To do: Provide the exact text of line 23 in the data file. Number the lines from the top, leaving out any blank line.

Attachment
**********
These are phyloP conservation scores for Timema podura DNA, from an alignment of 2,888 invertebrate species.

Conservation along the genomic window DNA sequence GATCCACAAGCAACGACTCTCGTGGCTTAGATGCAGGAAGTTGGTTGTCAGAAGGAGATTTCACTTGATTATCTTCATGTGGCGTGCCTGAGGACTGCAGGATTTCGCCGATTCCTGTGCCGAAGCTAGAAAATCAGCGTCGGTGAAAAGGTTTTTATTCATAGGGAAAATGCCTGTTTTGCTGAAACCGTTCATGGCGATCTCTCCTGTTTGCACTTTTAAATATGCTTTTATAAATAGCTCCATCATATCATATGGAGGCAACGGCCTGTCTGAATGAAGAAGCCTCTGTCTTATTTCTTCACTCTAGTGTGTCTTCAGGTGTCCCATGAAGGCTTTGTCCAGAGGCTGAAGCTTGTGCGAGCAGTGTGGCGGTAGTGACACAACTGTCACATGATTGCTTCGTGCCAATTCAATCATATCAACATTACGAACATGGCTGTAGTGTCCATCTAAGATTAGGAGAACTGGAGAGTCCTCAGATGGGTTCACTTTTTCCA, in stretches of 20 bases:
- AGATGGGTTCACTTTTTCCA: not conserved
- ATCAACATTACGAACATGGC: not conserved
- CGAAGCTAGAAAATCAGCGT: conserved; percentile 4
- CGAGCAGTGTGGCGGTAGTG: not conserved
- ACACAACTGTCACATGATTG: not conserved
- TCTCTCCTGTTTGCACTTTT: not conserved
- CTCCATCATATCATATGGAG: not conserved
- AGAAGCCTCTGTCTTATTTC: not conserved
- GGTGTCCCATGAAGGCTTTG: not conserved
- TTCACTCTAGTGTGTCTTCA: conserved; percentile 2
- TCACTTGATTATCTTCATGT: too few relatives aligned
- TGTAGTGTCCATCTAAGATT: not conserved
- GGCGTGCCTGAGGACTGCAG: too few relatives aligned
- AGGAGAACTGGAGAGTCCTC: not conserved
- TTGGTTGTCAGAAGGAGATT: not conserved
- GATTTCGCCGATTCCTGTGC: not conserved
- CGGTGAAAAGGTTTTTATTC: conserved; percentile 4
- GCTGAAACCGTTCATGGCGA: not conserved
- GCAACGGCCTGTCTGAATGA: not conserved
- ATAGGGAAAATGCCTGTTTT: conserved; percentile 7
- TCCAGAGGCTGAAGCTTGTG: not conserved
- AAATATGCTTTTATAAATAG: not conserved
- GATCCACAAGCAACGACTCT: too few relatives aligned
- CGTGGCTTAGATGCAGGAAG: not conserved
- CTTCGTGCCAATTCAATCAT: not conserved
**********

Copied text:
- TCCAGAGGCTGAAGCTTGTG: not conserved